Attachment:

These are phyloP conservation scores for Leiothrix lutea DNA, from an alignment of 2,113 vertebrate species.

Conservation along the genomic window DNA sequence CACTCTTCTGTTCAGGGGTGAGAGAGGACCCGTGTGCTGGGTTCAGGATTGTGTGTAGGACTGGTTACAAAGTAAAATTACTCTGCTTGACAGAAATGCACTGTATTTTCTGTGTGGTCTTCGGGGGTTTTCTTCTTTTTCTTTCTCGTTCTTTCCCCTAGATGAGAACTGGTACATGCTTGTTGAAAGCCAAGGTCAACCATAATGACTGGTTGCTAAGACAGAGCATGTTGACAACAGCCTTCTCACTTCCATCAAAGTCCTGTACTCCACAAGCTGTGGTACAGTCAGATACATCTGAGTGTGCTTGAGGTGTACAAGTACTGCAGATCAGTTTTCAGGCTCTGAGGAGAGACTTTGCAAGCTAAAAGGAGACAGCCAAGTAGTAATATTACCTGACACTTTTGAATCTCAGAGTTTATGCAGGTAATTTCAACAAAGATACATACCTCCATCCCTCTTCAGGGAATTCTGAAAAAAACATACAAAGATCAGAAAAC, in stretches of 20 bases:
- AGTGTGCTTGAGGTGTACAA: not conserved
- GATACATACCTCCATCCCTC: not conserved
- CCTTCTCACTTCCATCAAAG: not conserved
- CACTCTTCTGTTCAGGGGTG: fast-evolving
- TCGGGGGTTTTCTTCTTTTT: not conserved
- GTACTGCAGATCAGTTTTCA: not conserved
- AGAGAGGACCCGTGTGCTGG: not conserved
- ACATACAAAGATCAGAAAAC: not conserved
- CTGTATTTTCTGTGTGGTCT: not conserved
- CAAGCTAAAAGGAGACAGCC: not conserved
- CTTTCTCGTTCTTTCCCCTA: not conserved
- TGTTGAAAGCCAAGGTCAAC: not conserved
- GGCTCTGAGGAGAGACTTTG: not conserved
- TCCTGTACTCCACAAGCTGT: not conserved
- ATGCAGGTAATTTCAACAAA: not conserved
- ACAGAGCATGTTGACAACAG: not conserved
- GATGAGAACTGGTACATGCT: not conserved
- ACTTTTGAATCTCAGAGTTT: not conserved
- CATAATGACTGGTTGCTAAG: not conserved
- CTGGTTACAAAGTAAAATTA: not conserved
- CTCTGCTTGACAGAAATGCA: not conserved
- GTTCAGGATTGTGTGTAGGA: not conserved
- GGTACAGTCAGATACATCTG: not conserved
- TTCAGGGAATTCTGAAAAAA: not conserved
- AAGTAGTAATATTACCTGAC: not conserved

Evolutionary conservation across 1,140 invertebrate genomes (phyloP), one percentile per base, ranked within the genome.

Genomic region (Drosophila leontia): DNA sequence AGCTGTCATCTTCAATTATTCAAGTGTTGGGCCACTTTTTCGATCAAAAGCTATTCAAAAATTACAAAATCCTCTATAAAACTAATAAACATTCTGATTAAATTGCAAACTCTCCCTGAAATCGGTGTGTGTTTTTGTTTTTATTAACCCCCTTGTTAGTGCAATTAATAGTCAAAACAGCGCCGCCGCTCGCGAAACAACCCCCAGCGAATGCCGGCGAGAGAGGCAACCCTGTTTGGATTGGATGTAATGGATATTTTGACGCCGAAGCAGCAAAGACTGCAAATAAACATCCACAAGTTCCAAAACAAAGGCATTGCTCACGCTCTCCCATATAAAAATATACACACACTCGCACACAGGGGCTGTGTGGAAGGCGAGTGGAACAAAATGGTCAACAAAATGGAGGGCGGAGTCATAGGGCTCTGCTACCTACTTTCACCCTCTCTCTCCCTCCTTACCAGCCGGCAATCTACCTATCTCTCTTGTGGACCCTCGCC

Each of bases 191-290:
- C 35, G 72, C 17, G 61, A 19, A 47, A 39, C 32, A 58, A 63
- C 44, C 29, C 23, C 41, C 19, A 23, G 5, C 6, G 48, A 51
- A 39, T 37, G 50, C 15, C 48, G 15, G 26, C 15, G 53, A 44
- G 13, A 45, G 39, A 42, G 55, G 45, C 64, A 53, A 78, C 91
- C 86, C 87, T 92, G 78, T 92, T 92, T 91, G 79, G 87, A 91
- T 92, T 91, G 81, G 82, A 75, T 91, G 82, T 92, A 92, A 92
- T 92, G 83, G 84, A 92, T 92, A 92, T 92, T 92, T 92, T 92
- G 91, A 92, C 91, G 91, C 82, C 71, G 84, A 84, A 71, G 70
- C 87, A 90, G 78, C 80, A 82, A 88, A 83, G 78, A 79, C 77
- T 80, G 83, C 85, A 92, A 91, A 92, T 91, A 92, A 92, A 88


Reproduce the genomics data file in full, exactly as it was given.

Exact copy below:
These are phyloP conservation scores for Leiothrix lutea DNA, from an alignment of 2,113 vertebrate species.

Conservation along the genomic window DNA sequence CACTCTTCTGTTCAGGGGTGAGAGAGGACCCGTGTGCTGGGTTCAGGATTGTGTGTAGGACTGGTTACAAAGTAAAATTACTCTGCTTGACAGAAATGCACTGTATTTTCTGTGTGGTCTTCGGGGGTTTTCTTCTTTTTCTTTCTCGTTCTTTCCCCTAGATGAGAACTGGTACATGCTTGTTGAAAGCCAAGGTCAACCATAATGACTGGTTGCTAAGACAGAGCATGTTGACAACAGCCTTCTCACTTCCATCAAAGTCCTGTACTCCACAAGCTGTGGTACAGTCAGATACATCTGAGTGTGCTTGAGGTGTACAAGTACTGCAGATCAGTTTTCAGGCTCTGAGGAGAGACTTTGCAAGCTAAAAGGAGACAGCCAAGTAGTAATATTACCTGACACTTTTGAATCTCAGAGTTTATGCAGGTAATTTCAACAAAGATACATACCTCCATCCCTCTTCAGGGAATTCTGAAAAAAACATACAAAGATCAGAAAAC, in stretches of 20 bases:
- AGTGTGCTTGAGGTGTACAA: not conserved
- GATACATACCTCCATCCCTC: not conserved
- CCTTCTCACTTCCATCAAAG: not conserved
- CACTCTTCTGTTCAGGGGTG: fast-evolving
- TCGGGGGTTTTCTTCTTTTT: not conserved
- GTACTGCAGATCAGTTTTCA: not conserved
- AGAGAGGACCCGTGTGCTGG: not conserved
- ACATACAAAGATCAGAAAAC: not conserved
- CTGTATTTTCTGTGTGGTCT: not conserved
- CAAGCTAAAAGGAGACAGCC: not conserved
- CTTTCTCGTTCTTTCCCCTA: not conserved
- TGTTGAAAGCCAAGGTCAAC: not conserved
- GGCTCTGAGGAGAGACTTTG: not conserved
- TCCTGTACTCCACAAGCTGT: not conserved
- ATGCAGGTAATTTCAACAAA: not conserved
- ACAGAGCATGTTGACAACAG: not conserved
- GATGAGAACTGGTACATGCT: not conserved
- ACTTTTGAATCTCAGAGTTT: not conserved
- CATAATGACTGGTTGCTAAG: not conserved
- CTGGTTACAAAGTAAAATTA: not conserved
- CTCTGCTTGACAGAAATGCA: not conserved
- GTTCAGGATTGTGTGTAGGA: not conserved
- GGTACAGTCAGATACATCTG: not conserved
- TTCAGGGAATTCTGAAAAAA: not conserved
- AAGTAGTAATATTACCTGAC: not conserved

Evolutionary conservation across 1,140 invertebrate genomes (phyloP), one percentile per base, ranked within the genome.

Genomic region (Drosophila leontia): DNA sequence AGCTGTCATCTTCAATTATTCAAGTGTTGGGCCACTTTTTCGATCAAAAGCTATTCAAAAATTACAAAATCCTCTATAAAACTAATAAACATTCTGATTAAATTGCAAACTCTCCCTGAAATCGGTGTGTGTTTTTGTTTTTATTAACCCCCTTGTTAGTGCAATTAATAGTCAAAACAGCGCCGCCGCTCGCGAAACAACCCCCAGCGAATGCCGGCGAGAGAGGCAACCCTGTTTGGATTGGATGTAATGGATATTTTGACGCCGAAGCAGCAAAGACTGCAAATAAACATCCACAAGTTCCAAAACAAAGGCATTGCTCACGCTCTCCCATATAAAAATATACACACACTCGCACACAGGGGCTGTGTGGAAGGCGAGTGGAACAAAATGGTCAACAAAATGGAGGGCGGAGTCATAGGGCTCTGCTACCTACTTTCACCCTCTCTCTCCCTCCTTACCAGCCGGCAATCTACCTATCTCTCTTGTGGACCCTCGCC

Each of bases 191-290:
- C 35, G 72, C 17, G 61, A 19, A 47, A 39, C 32, A 58, A 63
- C 44, C 29, C 23, C 41, C 19, A 23, G 5, C 6, G 48, A 51
- A 39, T 37, G 50, C 15, C 48, G 15, G 26, C 15, G 53, A 44
- G 13, A 45, G 39, A 42, G 55, G 45, C 64, A 53, A 78, C 91
- C 86, C 87, T 92, G 78, T 92, T 92, T 91, G 79, G 87, A 91
- T 92, T 91, G 81, G 82, A 75, T 91, G 82, T 92, A 92, A 92
- T 92, G 83, G 84, A 92, T 92, A 92, T 92, T 92, T 92, T 92
- G 91, A 92, C 91, G 91, C 82, C 71, G 84, A 84, A 71, G 70
- C 87, A 90, G 78, C 80, A 82, A 88, A 83, G 78, A 79, C 77
- T 80, G 83, C 85, A 92, A 91, A 92, T 91, A 92, A 92, A 88